CB750 Nighthawk Brat Bike by Smith Cycles

Honda CB750 Nighthawk Brat Bike

Today, we’re proud to present this 1985 Honda CB750 RC04 (Nighthawk) brat bike by Sven Schmidt of Germany’s Smith Cycles.  The RC04 was the German version of the Nighthawk.  Though  customs are a dime a dozen these days, this particular CB immediately leapt out at us with this low, mean lines and attitude.  Some bikes just have that “It Factor,” and this is one.

Honda Nighthawk Brat Bike:  In the Builder’s Words

(This has been translated from the original German.)

Bratstyle Nighthawk

Hi, I’m Sven from Halle (Saale), located in Germany! I have a 1984 Honda CB750 RC04, rebuilt to be a bratstyle bike. The Honda had run 34,000 km in the initial state. I had to rebuild the engine, replace the clutch basket, and with the open air filter, I went with larger jets, so it runs beautifully. Then I devoted myself to the rear frame, cutting off the old and welding on a new loop. I wanted to build it such that my wife could ride with me on long-distance group rides.

Brat Style Nighthawk 750

I had to revise the whole electrical system–all the electronics that were located in the headlight have been moved under the seat. I wanted to go with a Bates headlight. I moved the whole ignition under the bench seat and included a Li-Po battery. The electrical system was actually the biggest task of all.

Eat S--t Rear Tire

Besides that, the fork has been cut, the bike fitted with shorter dampers. The speedometer has been fitted with control lights, and here and there little things have been changed. The seat I built myself with fiberglass and leather, and the tank was painted white/candy red, and applied with multiple coats of clear lacquer.

CB750 Nighthawk Bratstyle

Overall, I invested about two months of work. I think all in all, the bike has become quite pretty. My next project is a Honda CB900 SC01 Café Racer.

Cheers from Germany!

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CB750 Nighthawk Custom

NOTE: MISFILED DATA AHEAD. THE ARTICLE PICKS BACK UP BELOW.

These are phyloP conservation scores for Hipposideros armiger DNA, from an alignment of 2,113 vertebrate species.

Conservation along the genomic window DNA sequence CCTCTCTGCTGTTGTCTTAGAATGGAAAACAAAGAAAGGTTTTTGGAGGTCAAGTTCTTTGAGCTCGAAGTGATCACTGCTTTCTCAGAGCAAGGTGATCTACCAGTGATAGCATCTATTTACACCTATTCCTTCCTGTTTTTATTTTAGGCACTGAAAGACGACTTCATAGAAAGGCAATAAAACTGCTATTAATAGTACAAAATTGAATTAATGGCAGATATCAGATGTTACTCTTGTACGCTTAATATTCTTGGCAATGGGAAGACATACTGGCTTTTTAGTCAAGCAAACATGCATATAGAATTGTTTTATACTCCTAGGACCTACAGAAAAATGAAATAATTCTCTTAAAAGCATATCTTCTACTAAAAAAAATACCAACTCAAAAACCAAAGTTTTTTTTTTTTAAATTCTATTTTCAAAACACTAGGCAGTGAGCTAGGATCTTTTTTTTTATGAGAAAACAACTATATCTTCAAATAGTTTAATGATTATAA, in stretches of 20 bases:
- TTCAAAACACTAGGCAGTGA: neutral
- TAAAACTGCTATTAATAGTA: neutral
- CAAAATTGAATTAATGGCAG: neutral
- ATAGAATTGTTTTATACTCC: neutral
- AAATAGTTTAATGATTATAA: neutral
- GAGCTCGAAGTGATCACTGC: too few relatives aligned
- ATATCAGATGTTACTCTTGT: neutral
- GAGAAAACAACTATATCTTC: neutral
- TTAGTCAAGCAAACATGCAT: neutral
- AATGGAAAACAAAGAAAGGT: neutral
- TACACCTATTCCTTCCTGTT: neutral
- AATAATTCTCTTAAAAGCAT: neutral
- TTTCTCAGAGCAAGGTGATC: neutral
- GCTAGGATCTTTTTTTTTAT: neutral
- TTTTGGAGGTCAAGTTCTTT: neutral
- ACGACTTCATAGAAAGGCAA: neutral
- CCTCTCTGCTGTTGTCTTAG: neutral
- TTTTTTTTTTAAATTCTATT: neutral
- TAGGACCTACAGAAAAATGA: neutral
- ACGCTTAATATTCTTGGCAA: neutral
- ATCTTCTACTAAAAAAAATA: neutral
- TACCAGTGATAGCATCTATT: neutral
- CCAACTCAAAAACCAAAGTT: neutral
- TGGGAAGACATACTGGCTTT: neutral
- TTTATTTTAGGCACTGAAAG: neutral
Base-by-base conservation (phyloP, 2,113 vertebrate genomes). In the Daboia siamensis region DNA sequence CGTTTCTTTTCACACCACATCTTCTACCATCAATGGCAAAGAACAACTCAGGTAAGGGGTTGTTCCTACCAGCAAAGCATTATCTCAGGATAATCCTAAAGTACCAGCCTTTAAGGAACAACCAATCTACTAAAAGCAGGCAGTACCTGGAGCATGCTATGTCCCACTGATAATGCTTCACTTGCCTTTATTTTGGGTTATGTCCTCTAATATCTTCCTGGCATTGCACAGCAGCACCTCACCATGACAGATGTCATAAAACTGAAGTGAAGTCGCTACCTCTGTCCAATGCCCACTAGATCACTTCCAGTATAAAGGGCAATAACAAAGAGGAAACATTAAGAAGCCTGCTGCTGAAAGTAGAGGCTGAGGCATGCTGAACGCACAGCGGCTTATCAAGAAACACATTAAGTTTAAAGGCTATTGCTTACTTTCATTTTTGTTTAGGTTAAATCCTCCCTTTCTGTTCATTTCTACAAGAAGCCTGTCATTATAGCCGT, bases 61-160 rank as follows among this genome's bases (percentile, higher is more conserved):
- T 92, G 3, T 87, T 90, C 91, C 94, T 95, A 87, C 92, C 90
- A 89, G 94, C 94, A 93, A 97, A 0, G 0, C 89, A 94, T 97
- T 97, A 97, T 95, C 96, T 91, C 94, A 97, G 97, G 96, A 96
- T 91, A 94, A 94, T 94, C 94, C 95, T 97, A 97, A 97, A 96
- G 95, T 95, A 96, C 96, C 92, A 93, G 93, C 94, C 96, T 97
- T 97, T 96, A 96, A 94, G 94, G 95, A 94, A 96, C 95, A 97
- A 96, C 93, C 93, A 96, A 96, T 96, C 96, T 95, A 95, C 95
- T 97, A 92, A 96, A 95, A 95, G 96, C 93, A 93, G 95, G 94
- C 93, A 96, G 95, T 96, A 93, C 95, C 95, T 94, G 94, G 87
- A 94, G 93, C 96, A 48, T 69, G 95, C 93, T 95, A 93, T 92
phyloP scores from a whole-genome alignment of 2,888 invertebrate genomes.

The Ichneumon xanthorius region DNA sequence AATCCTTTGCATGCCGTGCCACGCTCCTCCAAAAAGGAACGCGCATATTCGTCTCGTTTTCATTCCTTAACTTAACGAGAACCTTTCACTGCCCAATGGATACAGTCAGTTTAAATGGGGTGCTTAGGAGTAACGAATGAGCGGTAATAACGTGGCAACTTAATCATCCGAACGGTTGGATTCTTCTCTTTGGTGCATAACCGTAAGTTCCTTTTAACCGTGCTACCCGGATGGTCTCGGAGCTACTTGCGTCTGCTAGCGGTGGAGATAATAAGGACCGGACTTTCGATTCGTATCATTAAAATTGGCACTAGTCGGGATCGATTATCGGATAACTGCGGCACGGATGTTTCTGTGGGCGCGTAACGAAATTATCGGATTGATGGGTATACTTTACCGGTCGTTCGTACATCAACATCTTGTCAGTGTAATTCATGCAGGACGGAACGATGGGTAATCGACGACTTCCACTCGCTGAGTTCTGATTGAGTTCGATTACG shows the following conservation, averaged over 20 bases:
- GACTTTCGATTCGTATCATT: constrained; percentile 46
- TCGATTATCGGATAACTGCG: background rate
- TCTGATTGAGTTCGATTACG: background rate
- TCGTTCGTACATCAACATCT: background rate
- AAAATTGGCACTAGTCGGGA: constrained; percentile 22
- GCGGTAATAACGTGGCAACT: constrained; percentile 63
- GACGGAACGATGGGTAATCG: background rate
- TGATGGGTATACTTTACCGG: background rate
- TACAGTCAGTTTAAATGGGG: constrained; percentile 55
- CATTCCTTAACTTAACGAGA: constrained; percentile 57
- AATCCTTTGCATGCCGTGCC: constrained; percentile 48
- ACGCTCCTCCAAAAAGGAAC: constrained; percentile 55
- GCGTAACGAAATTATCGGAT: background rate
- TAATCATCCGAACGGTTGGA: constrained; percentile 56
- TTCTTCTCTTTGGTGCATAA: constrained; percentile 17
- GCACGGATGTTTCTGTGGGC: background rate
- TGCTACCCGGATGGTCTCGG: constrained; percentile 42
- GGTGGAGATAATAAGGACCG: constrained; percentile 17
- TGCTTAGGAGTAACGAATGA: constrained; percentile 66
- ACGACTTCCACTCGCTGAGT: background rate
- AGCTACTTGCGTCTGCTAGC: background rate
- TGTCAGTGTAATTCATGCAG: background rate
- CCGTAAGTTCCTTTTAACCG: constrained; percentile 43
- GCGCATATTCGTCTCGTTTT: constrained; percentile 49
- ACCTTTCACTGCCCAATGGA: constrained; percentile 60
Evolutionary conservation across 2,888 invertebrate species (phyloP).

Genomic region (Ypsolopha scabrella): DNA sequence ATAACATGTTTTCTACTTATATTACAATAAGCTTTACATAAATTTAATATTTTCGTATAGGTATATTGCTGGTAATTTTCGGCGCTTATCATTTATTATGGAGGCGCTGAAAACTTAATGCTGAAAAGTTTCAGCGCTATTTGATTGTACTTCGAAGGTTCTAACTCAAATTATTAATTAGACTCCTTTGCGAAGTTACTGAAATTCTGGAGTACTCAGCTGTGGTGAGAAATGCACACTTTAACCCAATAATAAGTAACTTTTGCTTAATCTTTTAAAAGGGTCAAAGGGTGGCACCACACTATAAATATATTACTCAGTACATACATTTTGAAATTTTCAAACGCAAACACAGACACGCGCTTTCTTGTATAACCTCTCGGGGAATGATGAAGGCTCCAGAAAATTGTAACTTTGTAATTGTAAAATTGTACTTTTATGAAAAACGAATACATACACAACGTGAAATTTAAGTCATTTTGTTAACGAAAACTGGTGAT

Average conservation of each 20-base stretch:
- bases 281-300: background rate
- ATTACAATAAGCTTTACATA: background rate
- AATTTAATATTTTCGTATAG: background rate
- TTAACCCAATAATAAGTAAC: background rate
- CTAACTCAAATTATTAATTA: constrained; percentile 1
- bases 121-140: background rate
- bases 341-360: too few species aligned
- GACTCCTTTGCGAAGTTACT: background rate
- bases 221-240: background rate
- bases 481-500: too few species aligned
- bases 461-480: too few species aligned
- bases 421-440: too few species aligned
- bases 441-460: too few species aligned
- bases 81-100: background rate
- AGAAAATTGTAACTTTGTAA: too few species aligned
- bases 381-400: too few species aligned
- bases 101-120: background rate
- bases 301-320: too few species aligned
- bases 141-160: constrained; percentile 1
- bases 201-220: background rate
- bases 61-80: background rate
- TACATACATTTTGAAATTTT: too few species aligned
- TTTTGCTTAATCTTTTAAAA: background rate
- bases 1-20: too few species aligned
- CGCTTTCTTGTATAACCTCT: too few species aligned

Nighthawk Brat Bench Seat



  1. Stewart Blackburn

    Could you explain what you had to do to the electrical system? I am building a 1979 DOHC CB750K brat and would like to get a smaller battery but am unsure of all the other required upgrades.

    Thank you!

  2. Nice looking bike, but whats up with the logo on the tire? Is it worth corrupting some poor kids mind when you stop at an intersection just to elevate your status in the custom bike scene? Im not trolling, I just love jesus. If you think im wack look into the lack of proof for evolution. Keep it real. May God bless you.

    • bikebound

      Ha! The bike and builder are located in Germany, so at least the meaning might not be as widely understood by the schoolchildren there 😉

    • I think the curruption that bike will cause, is the least of kids worries mate!!
      If anything it will inspire the next gen of bike builders.

    • My thoughts….Quite Simple, Skinny vintage rear tire with very little tread patch and high power for a bike of that vintage = you will “EAT SHIT” if you hit it too hard in a corner, especially when the already flimsy frame has been hacked on. I’ve been through my share of old Hondas, my favorite being the V65 Magna, and there are only three things truly horrifying to me. 1) Feeling your frame twisting in a hard corner, 2) having a fork brace break at 170 MPH, and three breaking traction when you didn’t mean to. not necessarily in that order.

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